Tuesday, March 30, 2010

Chapter Ninety

Chapter 90

April 10th – Today was beautiful. I tried to take Rand’s advice and just “let go” of it for a little while; “it” being an increasing paranoia that somehow something had been set in motion at the trial and hanging that was going to have very long term consequences. Of course “it” may have be been put in motion even before that; my choice to confront certain people, develop a certain reputation, etc. But if you want to go back even further than that my choice to leave Tampa, my choice to … this is ridiculous; Rand is right, when do I let someone else take responsibility for their share of what has happened and just accept that some things happen for a reason beyond my understanding and control.

Pastor Ken did something funny the other day. He had up all raise our right hand and recite, "I do solemnly swear that I hereby abdicate my position as governor of the universe and will let go and let God do His job without any further interference." It was just so funny, though I suppose you had to be there to really get it.

So, to begin again, today was beautiful. It really was and I almost missed how beautiful things have been. The last of the dogwood blossoms are leaving the trees. The redbuds are almost all greened over. And the azalea bushes are all bloomed out for the season. The bright yellow Jessamine is also passed its peak. I missed paying attention to the camellias completely with my head stuck in the worry bucket.

But I won’t miss the daylilies and African irises because they are full of buds that are absolutely dying to be noticed. The plumbago looks like it is going to bloom late this year so I won’t miss it either. And the warm rains we’ve been having have really got the Mexican heather seeking notice. There’s other stuff, mostly what folks would consider weeds but it’s still pretty … when you bother to stop working long enough to look. God gave us this stuff to look at and enjoy. How awful it must feel to use His great Majesty to build us this world and we just ignore it.

At Sparkleberry Ranch I might very well be the only one that did stop to look today. The men were over and cutting the wheat. I thought they were going to harvest it today, as in thresh it and the whole nine yards but Clyde only laughed at me. He doesn’t know me very well do he. Rand, Brendon, and the boys were watching me all day and had just started to relax when I struck … but that was later.

First they had to wait until all the dew was dried up on the wheat. Rand explain that if you didn’t you were just asking for trouble in the form of mold and other stuff that would ruin all of your hard work. While they did that they worked a bit on the horse-powered incline. Rand had gotten the thing months ago and has, by bits and pieces, rebuilt it. The only thing left to do was mend the “belt” that the animals would walk on that would turn the gears. The gears in turn will act as a power source for the large grain mill that Rand and Mr. Coffey’s son built together.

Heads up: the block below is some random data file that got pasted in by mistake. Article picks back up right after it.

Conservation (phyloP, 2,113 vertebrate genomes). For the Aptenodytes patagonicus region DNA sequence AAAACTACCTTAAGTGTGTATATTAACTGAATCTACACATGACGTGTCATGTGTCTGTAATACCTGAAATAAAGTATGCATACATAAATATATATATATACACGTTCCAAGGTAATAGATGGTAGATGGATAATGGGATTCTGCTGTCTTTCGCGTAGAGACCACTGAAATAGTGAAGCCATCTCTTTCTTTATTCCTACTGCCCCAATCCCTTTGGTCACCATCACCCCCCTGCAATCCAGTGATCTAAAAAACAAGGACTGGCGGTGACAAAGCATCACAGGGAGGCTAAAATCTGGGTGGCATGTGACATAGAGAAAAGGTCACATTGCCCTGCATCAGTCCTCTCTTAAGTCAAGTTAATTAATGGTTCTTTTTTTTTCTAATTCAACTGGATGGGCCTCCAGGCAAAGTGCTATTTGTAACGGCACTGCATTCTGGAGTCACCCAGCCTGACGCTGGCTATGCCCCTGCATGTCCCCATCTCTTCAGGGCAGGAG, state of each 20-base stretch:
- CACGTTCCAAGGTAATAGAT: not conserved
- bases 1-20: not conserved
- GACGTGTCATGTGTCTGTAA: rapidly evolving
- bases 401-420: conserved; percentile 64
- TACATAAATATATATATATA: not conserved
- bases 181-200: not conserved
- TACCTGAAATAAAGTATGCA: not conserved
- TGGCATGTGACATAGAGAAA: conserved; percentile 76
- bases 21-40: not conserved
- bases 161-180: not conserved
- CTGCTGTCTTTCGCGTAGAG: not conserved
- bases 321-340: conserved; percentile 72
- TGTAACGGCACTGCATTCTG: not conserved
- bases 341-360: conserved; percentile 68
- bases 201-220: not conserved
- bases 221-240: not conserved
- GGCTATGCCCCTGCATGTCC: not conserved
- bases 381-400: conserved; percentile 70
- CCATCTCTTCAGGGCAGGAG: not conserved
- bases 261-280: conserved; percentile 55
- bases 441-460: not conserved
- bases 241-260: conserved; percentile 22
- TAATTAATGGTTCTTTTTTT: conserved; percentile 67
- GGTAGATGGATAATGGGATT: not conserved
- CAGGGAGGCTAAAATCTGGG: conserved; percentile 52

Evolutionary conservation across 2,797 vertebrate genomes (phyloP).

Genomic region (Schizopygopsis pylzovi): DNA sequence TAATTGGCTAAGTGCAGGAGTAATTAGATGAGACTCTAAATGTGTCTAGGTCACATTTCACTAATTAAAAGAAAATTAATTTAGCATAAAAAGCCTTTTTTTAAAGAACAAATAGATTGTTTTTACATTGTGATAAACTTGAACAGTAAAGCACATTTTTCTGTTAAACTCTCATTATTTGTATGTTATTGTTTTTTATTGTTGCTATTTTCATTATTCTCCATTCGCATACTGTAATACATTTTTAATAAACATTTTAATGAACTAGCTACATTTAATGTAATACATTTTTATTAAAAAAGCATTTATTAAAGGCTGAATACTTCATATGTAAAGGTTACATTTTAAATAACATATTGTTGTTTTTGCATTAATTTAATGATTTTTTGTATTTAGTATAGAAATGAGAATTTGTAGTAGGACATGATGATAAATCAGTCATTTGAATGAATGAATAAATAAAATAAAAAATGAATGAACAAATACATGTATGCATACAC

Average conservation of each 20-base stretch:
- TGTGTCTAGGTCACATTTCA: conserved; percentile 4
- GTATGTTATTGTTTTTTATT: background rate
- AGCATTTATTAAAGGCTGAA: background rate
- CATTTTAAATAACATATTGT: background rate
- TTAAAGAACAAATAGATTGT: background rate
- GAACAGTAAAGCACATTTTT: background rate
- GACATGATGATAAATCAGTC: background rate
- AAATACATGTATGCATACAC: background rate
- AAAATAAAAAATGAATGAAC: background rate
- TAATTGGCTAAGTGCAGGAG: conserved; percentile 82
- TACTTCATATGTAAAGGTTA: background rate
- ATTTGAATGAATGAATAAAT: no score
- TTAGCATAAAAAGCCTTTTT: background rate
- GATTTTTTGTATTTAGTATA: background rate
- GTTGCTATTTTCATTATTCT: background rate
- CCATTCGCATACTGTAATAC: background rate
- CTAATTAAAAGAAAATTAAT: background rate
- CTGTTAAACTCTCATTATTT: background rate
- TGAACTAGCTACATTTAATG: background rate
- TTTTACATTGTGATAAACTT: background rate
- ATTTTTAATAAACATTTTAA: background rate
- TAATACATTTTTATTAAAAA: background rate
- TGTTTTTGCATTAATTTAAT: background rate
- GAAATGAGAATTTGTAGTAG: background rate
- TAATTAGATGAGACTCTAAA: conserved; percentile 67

They didn’t work on it too long because just as soon as it was time they hurried out to the binder machine that Rand had already put back together. The binder was drawn by Bud and Lou. If the mules had been any smaller they would have needed a larger team but Bud and Lou were bred for this kind of work. Rand said this is how they did it back in the 1920s. As the binder was drawn down the field it would cut the stalks of grain and gather them into bundles. The bundles were then gathered into windrows to finish drying. The binder that Rand had wasn’t an automatic binder, what it did was it bundled the wheat and then a man could bind it with string at the end of the process. It was more manual labor but at the same time it meant that they could use whatever string was on hand and didn’t have to stick to what would fit in a machine feeder.

All of the grain was ready to cut. I asked Rand how he knew and he showed me that with the wheat, when the grain head was turning golden and the kernel was hard, but could still be dented with your thumbnail, it was ready. The oats, rye, barley and triticale were ready too according to Clyde who ought to know since he in his forestry post did a lot of side work with the extension office up here. Rand said with the good, sunny weather we’ve been having it won’t take long for the grain to completely cure … get too hard to dent with your thumbnail in the case of the wheat … and then they’ll be able to use the other machine thresh it.

Rand says it won't be long 'til they’ll be able to thresh the wheat and the other grains as well hopefully. After all of the grain fields were cut and bound into bundles, they stopped long enough to eat a decent meal. After that and a few minutes to let their stomachs settle they headed back out and stacked the bundles. They’d take from eight to ten of the bundles and stack them together into a shock, similar to what I had done with the corn to let it dry in the field. They’ve left the shocks in the field but it is going to be guarded so I’ll be feeding extra mouths at every meal for at least a week. I don’t mind it because Rand seems to be happy.